Wednesday, 31 October 2012

Education for quick success and instant benefits — Lim Sue Goa

OCT 30 — The people’s first reaction to the SMK Sacred Heart’s announcement of awarding a new Perodua Myvi car to the Best Teacher and Best Student of the school was — will it cause the deterioration of education?
After awarding cars today, would they give diamond rings or sport cars tomorrow? Awarding such expensive gifts for students might distort the purpose of education. If children study only to receive gifts and rewards, would they understand the true meaning of studying? Would they study for themselves, or to receive material rewards?
In fact, not only the above mentioned school, but many other schools nationwide have gradually tended to seek for quick success and instant benefits. 
For example, some of the so-called “elite schools” stress so much on examination results and refuse to let students with poor results take government examinations to prevent them from pulling down the school’s average grade. Shouldn’t schools teach all children without discrimination?
If school education stresses data and achievements like business and highlights only the number of As the students get and how high the passing rate is, what would be left if this data is taken away?
The Education Ministry has spent large sums of money to issue the Outstanding School Award, Outstanding Principal Award and Outstanding Student Award. Have they brought a positive effect? 
Education director-general Tan Sri Abd Ghafar Mahmud said the Education Ministry issues the Outstanding School Award to schools with excellent performance in the SPM, based on their school average grades (GPS). He added that the performance of a school can be reflected by the number of students getting straight As in government examinations.
The move of issuing awards based on the results of government examinations has encouraged the emphasis on results while neglecting the nurturing of moral conduct. If the success or failure of education is determined by how many As students get, it will be a sad day for education.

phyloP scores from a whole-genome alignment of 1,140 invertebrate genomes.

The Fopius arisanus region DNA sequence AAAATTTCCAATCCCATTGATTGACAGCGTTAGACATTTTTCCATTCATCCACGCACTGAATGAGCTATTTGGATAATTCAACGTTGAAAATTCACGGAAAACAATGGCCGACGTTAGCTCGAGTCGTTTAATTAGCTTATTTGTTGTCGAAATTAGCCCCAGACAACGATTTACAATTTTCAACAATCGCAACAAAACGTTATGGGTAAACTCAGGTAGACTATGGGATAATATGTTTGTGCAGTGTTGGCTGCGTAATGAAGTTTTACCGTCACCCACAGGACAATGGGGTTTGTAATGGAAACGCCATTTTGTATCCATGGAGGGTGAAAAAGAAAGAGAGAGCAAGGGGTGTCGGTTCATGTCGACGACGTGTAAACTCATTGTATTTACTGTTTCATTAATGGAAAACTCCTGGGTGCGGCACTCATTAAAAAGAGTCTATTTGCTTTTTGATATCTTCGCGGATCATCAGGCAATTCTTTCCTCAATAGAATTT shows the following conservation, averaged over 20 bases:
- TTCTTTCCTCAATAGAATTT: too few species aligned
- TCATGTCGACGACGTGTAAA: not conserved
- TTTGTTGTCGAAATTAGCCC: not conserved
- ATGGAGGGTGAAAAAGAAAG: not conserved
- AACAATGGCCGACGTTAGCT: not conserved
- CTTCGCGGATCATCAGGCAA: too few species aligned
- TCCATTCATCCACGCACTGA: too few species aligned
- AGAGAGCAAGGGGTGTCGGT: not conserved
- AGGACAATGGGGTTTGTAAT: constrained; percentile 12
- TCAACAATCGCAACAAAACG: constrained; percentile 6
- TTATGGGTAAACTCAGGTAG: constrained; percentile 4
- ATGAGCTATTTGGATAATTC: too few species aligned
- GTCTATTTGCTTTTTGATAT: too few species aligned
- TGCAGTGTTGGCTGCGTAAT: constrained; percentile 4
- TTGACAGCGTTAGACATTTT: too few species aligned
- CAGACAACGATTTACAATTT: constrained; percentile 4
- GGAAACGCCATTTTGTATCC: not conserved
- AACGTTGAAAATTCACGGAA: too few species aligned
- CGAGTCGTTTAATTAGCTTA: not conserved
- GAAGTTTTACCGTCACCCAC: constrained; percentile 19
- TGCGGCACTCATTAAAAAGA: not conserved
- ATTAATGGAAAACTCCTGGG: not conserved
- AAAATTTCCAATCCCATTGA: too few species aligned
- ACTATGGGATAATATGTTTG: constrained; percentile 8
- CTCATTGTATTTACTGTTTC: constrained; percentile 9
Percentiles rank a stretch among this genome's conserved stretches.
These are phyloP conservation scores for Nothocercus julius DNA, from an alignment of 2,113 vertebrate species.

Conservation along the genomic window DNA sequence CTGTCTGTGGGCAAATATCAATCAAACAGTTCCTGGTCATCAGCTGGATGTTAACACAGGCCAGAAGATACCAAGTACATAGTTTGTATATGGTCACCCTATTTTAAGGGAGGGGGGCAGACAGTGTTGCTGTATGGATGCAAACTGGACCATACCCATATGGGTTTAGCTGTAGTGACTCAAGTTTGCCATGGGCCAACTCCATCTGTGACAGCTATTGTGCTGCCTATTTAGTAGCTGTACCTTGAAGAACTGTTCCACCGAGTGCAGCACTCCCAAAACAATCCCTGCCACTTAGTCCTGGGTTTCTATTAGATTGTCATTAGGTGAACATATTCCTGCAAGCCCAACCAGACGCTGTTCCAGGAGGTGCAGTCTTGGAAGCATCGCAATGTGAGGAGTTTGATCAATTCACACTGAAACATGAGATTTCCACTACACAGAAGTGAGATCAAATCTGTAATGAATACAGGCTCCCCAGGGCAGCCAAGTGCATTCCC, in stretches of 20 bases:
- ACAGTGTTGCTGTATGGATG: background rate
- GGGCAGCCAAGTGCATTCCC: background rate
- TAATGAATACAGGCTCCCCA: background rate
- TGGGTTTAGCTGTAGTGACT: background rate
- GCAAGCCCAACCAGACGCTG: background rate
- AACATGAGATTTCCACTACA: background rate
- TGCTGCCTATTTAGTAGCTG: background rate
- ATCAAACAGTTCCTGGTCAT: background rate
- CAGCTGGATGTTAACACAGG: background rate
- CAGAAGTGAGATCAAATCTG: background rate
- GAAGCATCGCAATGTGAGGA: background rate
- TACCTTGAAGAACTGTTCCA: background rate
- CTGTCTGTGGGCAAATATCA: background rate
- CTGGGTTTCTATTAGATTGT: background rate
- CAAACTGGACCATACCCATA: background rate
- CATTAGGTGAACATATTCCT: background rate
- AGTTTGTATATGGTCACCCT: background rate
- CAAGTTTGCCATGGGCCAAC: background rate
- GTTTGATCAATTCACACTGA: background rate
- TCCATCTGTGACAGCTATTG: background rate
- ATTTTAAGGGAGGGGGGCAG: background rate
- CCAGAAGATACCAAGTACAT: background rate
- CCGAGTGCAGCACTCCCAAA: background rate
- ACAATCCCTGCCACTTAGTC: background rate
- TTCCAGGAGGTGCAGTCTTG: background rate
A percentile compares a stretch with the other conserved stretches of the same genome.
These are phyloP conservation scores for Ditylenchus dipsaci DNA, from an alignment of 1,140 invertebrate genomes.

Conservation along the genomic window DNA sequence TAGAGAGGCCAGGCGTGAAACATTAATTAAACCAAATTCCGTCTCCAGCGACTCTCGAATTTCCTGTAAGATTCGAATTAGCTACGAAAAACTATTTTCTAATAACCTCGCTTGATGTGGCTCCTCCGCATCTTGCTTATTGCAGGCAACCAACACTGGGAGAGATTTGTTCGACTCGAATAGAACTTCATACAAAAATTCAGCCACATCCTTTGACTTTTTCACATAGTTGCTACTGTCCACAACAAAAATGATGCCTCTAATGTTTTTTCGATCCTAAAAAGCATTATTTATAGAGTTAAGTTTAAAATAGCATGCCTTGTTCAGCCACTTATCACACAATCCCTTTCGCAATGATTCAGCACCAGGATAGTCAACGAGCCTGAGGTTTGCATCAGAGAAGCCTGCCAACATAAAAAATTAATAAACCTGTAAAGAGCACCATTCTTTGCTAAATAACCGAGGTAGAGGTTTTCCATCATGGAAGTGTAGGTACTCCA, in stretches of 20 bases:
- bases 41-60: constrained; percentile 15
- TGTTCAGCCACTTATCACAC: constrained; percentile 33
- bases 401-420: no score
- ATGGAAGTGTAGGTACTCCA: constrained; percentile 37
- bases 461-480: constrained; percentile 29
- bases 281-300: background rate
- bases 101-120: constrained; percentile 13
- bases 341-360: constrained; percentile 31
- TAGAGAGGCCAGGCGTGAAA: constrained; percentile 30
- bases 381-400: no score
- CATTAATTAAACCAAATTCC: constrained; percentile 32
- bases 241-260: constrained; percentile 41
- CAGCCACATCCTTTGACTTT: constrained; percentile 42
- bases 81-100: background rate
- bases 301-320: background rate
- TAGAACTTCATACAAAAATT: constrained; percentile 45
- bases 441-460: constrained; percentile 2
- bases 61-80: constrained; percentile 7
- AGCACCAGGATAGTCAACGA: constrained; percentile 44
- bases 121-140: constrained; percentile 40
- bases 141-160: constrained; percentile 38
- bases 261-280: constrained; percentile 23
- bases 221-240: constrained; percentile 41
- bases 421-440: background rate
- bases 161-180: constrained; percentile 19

Other countries and regions also issue education awards. However, academic result is not the sole criterion. For example, the Teaching Excellence Award in Taiwan is awarded to, firstly, those who are committed to develop and promote innovative teaching methods; secondly, those who excellently activate classroom management and counsel students on adaptive development; and, thirdly, those who excellently develop teaching programmes based on education policy.
Education is to improve students’ learning outcome through improving teaching performance and teaching quality in innovative ways. Our education awards here, however, do not pay attention to creative but instead focus on spoonfeeding teaching methods. If such a trend becomes the mainstream, the goal of enhancing students’ ability to think, as stated in the Malaysia Education Blueprint, will then remain an idle theory.
Everyone recognises only students with excellent performance and their teachers while those with poor academic performance might be “abandoned” and eventually drop out of school, go astray and get involve in criminal acts.
The failure of education in schools is one of the factors causing so many social problems and crimes. If education goes towards the pursuit of material rewards and honour, morality standards might continue to fall.
I miss the days when I was studying in a Chinese independent school. I can still remember that our teachers asked us why we should read and study. It is indeed also a question that today’s educators and students should ask themselves.
As Confucius said: “The responsibilities of teachers are to preach, teach and clear doubts.” If students are confused about life, can we still call our education successful? —

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